CMSC 471

Artificial Intelligence

due 10/1/2007

Implementing search (100 pts.)

In this assignment, you will implement and compare several search techniques.





Write and compare three search methods: breadth-first search with checking for repeated states, greedy search, and A* search. You should write three functions, BF-search, greedy-search, and A*-search, that each take a single argument--the name of a city on the map--and search for the shortest path to Bucharest. (More generally, one could write a function that took two cities and searched for a path from one to the other, but then you would need straight-line distances between every pair of cities.)  The search functions should return the following values:
  1. The number of nodes expanded
  2. The cost of the path found
  3. The path from the start to the goal as a list of city names.

Use the Lisp function values to return these values.

The heuristic function h(n) that is used by the A* and greedy search algorithms (i.e., the estimate of the distance to the goal) should be the straight-line distance to Bucharest.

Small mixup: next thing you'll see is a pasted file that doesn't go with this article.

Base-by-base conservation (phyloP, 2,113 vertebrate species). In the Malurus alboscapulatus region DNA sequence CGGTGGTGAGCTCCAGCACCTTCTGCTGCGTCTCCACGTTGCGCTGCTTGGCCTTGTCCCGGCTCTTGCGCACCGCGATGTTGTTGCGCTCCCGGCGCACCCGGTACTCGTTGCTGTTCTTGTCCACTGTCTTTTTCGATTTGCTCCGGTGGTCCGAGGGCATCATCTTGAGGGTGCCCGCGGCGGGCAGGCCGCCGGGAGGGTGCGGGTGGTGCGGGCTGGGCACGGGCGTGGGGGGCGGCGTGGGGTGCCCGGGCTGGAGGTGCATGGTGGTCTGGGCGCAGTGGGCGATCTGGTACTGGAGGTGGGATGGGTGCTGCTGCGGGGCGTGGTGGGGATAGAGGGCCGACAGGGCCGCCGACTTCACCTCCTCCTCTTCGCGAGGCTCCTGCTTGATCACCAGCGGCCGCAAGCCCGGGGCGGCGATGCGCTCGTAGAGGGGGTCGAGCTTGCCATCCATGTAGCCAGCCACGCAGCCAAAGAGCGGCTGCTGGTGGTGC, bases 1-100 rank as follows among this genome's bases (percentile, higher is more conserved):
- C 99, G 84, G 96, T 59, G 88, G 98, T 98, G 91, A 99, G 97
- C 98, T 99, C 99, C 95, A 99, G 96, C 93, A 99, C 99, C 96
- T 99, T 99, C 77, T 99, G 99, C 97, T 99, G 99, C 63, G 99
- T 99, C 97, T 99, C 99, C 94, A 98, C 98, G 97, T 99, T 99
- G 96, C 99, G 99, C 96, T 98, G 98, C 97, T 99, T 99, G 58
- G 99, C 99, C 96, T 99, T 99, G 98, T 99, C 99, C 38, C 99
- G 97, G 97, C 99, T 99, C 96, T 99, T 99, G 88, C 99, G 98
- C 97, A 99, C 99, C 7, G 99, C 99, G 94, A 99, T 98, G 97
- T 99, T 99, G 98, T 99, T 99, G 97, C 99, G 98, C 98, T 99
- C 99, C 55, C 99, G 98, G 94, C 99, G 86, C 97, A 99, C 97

Results to Report

You should turn in your code using the submit facility. Please create a single file containing all of the code, including the code provided by the instructor with this assignment. Name this file <Lastname><Firstname>HW2.lisp. For example, I would turn in a file named EatonEricHW2.lisp.

You should submit your code to cs471 hw2. For details on using the submit utility, see The hw2 project will expire at exactly 1:00pm on the due date (the same time class starts). After that time, your submission is considered late (regardless of whether you submit code identical to the hardcopy printout you turn-in in-class), and you must submit it to hw2-late instead. For example, I would type submit cs471 hw2 EatonEricHW2.lisp to turn in my homework. I highly suggest that you submit your code file often, both to test that the submission procedure works and to keep a backup copy of your progress.

In addition, you should turn in, in hardcopy, both a printout of your code (formatted as neatly as possible) and the results table of the three search functions applied to each city in Romania (as the first argument) for a path to Bucharest (the goal city), using the following table format as a guideline.